When Is An Amniocentesis Required?

Amniocentesis can be an essential test to assess your baby’s health.

When you are pregnant, your baby is surrounded by amniotic fluid. This fluid acts as a cushion for your baby and is also a key factor in determining its health. Amniocentesis is a procedure, through which a small amount of amniotic fluid is collected and tested for abnormalities in your growing baby. It also helps in making early decision regarding continuing the pregnancy or performing an early delivery.


What is amniocentesis?

Amniocentesis is an obstetric procedure, in which some amount of amniotic fluid from your uterus is removed and used for detecting abnormalities in your baby. This amniotic fluid surrounds your baby and provides him a physical as well as chemical cushion. Since it also contains some cells from the baby, checking it can help assess the health status of your baby.

 

Amniocentesis
The amniocentesis test is useful in detecting genetic abnormalities like spina bifida, Down syndrome, cystic fibrosis and also status of lungs related to its maturity outside the womb.

 

Why do I need to undergo amniocentesis procedure?

During pregnancy, several tests are performed as a routine screening test to check for your health status as well as the health status of your growing baby. When any routine test is suggestive of any developmental or genetic abnormalities in your baby, you might be asked to undergo an amniocentesis.


Here is a detailed list of indications when the doctor might ask for an amniocentesis procedure:

  • If your age is over 35 years (this can risk your baby for genetic abnormalities like Down syndrome)
  • If you or anyone in your family have previous history of genetic problems
  • If you have a previous history of being pregnant with a child with birth defects

Down syndrome


If any of the aforementioned factors are positive, then performing an early amniocentesis is of help for deciding between continuing the pregnancy or terminating it.

 

Spine bifida


Apart from these, a relatively new indication for genetic amniocentesis is obtaining genetic information regarding your baby.


How is amniocentesis test carried out?

Amniocentesis is an OPD (outpatient department) procedure and you don’t not need to get admitted to the hospital or stay in hospital. The procedure will be carried out under the guidance of an ultrasound. You need to drink lots of fluid or water to fill up your bladder completely, for easing up the procedure.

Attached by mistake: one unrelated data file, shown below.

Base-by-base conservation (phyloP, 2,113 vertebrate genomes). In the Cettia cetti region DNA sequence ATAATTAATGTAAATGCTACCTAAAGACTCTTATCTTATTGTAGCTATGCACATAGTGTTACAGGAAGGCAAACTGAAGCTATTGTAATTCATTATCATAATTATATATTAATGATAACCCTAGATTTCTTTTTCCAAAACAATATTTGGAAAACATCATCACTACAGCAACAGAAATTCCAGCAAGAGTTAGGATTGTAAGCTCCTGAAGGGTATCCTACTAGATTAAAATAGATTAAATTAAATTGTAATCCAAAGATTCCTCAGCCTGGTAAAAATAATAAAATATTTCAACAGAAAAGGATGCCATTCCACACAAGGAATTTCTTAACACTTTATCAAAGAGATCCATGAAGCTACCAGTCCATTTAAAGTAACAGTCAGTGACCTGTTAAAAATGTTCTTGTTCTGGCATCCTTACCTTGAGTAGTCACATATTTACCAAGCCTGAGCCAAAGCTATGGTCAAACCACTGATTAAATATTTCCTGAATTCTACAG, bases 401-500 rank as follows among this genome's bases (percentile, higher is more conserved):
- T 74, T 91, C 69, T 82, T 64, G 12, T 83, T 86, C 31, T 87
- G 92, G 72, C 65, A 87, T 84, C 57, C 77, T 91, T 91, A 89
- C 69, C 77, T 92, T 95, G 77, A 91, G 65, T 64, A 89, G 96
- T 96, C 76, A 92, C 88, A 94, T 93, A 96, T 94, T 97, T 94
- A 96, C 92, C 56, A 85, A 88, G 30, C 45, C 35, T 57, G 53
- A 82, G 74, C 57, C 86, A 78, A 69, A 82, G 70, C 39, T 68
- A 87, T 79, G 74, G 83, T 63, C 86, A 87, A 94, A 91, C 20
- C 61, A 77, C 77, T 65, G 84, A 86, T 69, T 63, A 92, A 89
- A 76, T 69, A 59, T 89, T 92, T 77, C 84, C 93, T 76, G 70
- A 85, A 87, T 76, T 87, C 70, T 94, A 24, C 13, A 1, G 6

Here are the amniocentesis procedure steps:

  • First an ultrasound is performed for determining precise location of your baby
  • After that, a numbing medication will be applied on some area on your belly
  • An amniocentesis needle will be inserted through your belly into your womb, via the numbed area
  • About 30 ml of amniotic fluid will be withdrawn for testing


This entire procedure takes about 2-3 minutes. Amniocentesis test results are usually available within 3-4 days.


Are there any risks of this procedure or chances of any complications?

Amniocentesis is usually performed between 15-20 weeks or during the 2nd trimester. There are few complications associated with it. Amniocentesis complications include:

  • cramps in abdomen
  • vaginal bleeding soon after procedure
  • very rarely, the amniotic fluid leaks outside
  • uterine infection, rarely
  • If you are a known patient for Hepatitis C or HIV, then amniocentesis risks transmitting the infection to your baby


Sometimes, when early amniocentesis needs to be performed in high-risk cases, there is a small risk of miscarriage.


How are the amniocentesis test results interpreted?

Once the test results are ready, your obstetrician or a genetic counsellor will help in explaining the test results. Amniocentesis screens your baby for genetic disorders like:

  • Down syndrome, Edwards syndrome or Patow syndrome
  • Cystic fibrosis
  • Muscular dystrophy
  • Tay-Sachs disease
  • Neural tube defects


Amniocentesis test results also help in diagnosing milder forms of diseases like thalassaemia, sickle cell anaemia, and haemophilia. It is also very reliable in detecting baby’s lung maturity.

 

Also read: Hydramnios: Excess Amniotic Fluid

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